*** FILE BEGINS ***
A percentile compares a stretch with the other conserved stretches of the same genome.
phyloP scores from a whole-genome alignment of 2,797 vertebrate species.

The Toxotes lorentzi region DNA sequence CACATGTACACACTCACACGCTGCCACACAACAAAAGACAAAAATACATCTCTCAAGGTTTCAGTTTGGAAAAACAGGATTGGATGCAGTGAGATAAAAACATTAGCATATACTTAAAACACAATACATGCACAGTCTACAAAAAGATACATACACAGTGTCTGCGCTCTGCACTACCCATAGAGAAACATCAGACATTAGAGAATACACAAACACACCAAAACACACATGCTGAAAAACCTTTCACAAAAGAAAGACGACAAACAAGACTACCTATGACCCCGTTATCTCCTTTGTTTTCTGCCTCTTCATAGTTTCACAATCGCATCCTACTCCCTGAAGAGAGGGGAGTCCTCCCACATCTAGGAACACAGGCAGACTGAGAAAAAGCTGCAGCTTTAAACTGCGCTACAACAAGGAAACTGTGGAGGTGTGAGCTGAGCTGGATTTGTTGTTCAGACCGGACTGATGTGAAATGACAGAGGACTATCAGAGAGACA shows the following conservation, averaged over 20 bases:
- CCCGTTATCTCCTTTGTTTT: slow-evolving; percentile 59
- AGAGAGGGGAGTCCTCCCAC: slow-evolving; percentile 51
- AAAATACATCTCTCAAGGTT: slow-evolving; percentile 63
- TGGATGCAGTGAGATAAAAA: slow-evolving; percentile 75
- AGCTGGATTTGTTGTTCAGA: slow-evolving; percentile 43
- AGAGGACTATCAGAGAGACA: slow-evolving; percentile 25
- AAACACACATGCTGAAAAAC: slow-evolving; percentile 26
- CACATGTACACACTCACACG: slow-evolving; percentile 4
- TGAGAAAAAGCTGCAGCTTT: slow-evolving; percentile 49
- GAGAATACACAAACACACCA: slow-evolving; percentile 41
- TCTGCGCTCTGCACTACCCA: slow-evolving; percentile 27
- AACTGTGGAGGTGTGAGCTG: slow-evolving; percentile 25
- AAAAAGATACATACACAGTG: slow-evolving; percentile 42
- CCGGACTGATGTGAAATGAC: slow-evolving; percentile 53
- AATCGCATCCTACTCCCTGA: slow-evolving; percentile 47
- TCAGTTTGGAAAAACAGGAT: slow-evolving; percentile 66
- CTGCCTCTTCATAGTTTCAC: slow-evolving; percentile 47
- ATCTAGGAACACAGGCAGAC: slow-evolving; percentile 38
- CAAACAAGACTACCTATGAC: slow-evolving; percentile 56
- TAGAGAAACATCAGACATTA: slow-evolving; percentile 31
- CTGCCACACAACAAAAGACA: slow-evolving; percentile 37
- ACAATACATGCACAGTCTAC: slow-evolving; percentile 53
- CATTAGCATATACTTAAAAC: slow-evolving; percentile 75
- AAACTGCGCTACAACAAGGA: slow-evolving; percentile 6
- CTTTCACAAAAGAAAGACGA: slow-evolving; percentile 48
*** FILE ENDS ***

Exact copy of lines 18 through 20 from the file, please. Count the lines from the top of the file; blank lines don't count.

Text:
- AATCGCATCCTACTCCCTGA: slow-evolving; percentile 47
- TCAGTTTGGAAAAACAGGAT: slow-evolving; percentile 66
- CTGCCTCTTCATAGTTTCAC: slow-evolving; percentile 47